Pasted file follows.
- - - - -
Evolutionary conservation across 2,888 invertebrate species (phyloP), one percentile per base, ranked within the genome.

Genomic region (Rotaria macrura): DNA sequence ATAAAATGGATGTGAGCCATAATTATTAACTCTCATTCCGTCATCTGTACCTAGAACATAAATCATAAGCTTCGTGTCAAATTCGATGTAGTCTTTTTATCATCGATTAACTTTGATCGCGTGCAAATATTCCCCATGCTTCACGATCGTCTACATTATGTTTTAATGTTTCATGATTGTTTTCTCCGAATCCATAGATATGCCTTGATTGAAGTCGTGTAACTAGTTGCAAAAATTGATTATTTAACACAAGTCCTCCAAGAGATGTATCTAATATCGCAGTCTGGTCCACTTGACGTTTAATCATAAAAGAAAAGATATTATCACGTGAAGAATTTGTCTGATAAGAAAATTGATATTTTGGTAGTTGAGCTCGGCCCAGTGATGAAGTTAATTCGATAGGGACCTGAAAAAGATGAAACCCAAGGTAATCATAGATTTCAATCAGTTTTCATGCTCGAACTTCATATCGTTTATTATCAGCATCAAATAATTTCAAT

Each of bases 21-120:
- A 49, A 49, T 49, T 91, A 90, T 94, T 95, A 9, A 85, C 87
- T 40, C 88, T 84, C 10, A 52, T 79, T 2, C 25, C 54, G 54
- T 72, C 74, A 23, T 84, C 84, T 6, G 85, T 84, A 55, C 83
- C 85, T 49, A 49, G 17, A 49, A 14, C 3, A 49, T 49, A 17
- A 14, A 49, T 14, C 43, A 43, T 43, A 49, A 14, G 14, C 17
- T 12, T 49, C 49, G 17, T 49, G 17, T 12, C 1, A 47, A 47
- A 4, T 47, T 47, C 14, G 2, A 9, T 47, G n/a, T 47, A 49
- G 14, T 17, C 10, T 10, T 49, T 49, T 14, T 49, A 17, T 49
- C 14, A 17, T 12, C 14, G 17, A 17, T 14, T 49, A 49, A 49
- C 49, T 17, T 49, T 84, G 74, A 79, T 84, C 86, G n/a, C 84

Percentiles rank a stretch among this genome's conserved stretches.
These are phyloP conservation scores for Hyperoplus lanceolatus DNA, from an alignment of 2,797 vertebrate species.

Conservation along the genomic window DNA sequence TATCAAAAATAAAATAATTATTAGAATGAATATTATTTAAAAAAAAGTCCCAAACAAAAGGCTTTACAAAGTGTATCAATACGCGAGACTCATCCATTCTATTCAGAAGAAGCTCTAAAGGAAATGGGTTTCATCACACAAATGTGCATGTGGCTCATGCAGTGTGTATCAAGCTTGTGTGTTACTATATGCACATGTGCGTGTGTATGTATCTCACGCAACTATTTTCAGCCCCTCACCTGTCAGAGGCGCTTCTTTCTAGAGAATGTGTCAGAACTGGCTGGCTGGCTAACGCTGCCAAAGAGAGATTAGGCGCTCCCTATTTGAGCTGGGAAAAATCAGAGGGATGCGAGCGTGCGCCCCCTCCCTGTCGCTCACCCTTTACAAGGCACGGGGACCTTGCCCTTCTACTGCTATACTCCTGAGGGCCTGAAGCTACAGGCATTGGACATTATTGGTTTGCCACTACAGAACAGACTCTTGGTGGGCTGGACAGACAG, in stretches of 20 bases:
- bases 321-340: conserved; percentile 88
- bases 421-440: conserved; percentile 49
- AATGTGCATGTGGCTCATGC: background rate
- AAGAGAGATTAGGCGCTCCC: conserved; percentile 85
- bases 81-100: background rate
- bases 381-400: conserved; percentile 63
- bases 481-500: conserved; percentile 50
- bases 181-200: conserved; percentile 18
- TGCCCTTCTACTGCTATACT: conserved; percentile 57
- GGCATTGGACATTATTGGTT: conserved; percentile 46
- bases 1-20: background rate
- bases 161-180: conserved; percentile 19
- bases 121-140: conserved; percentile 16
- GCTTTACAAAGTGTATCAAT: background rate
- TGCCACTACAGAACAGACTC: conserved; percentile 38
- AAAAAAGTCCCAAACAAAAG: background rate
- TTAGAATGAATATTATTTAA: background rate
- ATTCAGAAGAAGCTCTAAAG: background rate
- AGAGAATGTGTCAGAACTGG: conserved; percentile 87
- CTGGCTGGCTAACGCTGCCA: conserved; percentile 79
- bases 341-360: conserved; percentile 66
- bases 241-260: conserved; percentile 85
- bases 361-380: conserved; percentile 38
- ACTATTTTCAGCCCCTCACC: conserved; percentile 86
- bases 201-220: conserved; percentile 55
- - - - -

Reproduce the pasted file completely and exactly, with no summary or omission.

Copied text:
Evolutionary conservation across 2,888 invertebrate species (phyloP), one percentile per base, ranked within the genome.

Genomic region (Rotaria macrura): DNA sequence ATAAAATGGATGTGAGCCATAATTATTAACTCTCATTCCGTCATCTGTACCTAGAACATAAATCATAAGCTTCGTGTCAAATTCGATGTAGTCTTTTTATCATCGATTAACTTTGATCGCGTGCAAATATTCCCCATGCTTCACGATCGTCTACATTATGTTTTAATGTTTCATGATTGTTTTCTCCGAATCCATAGATATGCCTTGATTGAAGTCGTGTAACTAGTTGCAAAAATTGATTATTTAACACAAGTCCTCCAAGAGATGTATCTAATATCGCAGTCTGGTCCACTTGACGTTTAATCATAAAAGAAAAGATATTATCACGTGAAGAATTTGTCTGATAAGAAAATTGATATTTTGGTAGTTGAGCTCGGCCCAGTGATGAAGTTAATTCGATAGGGACCTGAAAAAGATGAAACCCAAGGTAATCATAGATTTCAATCAGTTTTCATGCTCGAACTTCATATCGTTTATTATCAGCATCAAATAATTTCAAT

Each of bases 21-120:
- A 49, A 49, T 49, T 91, A 90, T 94, T 95, A 9, A 85, C 87
- T 40, C 88, T 84, C 10, A 52, T 79, T 2, C 25, C 54, G 54
- T 72, C 74, A 23, T 84, C 84, T 6, G 85, T 84, A 55, C 83
- C 85, T 49, A 49, G 17, A 49, A 14, C 3, A 49, T 49, A 17
- A 14, A 49, T 14, C 43, A 43, T 43, A 49, A 14, G 14, C 17
- T 12, T 49, C 49, G 17, T 49, G 17, T 12, C 1, A 47, A 47
- A 4, T 47, T 47, C 14, G 2, A 9, T 47, G n/a, T 47, A 49
- G 14, T 17, C 10, T 10, T 49, T 49, T 14, T 49, A 17, T 49
- C 14, A 17, T 12, C 14, G 17, A 17, T 14, T 49, A 49, A 49
- C 49, T 17, T 49, T 84, G 74, A 79, T 84, C 86, G n/a, C 84

Percentiles rank a stretch among this genome's conserved stretches.
These are phyloP conservation scores for Hyperoplus lanceolatus DNA, from an alignment of 2,797 vertebrate species.

Conservation along the genomic window DNA sequence TATCAAAAATAAAATAATTATTAGAATGAATATTATTTAAAAAAAAGTCCCAAACAAAAGGCTTTACAAAGTGTATCAATACGCGAGACTCATCCATTCTATTCAGAAGAAGCTCTAAAGGAAATGGGTTTCATCACACAAATGTGCATGTGGCTCATGCAGTGTGTATCAAGCTTGTGTGTTACTATATGCACATGTGCGTGTGTATGTATCTCACGCAACTATTTTCAGCCCCTCACCTGTCAGAGGCGCTTCTTTCTAGAGAATGTGTCAGAACTGGCTGGCTGGCTAACGCTGCCAAAGAGAGATTAGGCGCTCCCTATTTGAGCTGGGAAAAATCAGAGGGATGCGAGCGTGCGCCCCCTCCCTGTCGCTCACCCTTTACAAGGCACGGGGACCTTGCCCTTCTACTGCTATACTCCTGAGGGCCTGAAGCTACAGGCATTGGACATTATTGGTTTGCCACTACAGAACAGACTCTTGGTGGGCTGGACAGACAG, in stretches of 20 bases:
- bases 321-340: conserved; percentile 88
- bases 421-440: conserved; percentile 49
- AATGTGCATGTGGCTCATGC: background rate
- AAGAGAGATTAGGCGCTCCC: conserved; percentile 85
- bases 81-100: background rate
- bases 381-400: conserved; percentile 63
- bases 481-500: conserved; percentile 50
- bases 181-200: conserved; percentile 18
- TGCCCTTCTACTGCTATACT: conserved; percentile 57
- GGCATTGGACATTATTGGTT: conserved; percentile 46
- bases 1-20: background rate
- bases 161-180: conserved; percentile 19
- bases 121-140: conserved; percentile 16
- GCTTTACAAAGTGTATCAAT: background rate
- TGCCACTACAGAACAGACTC: conserved; percentile 38
- AAAAAAGTCCCAAACAAAAG: background rate
- TTAGAATGAATATTATTTAA: background rate
- ATTCAGAAGAAGCTCTAAAG: background rate
- AGAGAATGTGTCAGAACTGG: conserved; percentile 87
- CTGGCTGGCTAACGCTGCCA: conserved; percentile 79
- bases 341-360: conserved; percentile 66
- bases 241-260: conserved; percentile 85
- bases 361-380: conserved; percentile 38
- ACTATTTTCAGCCCCTCACC: conserved; percentile 86
- bases 201-220: conserved; percentile 55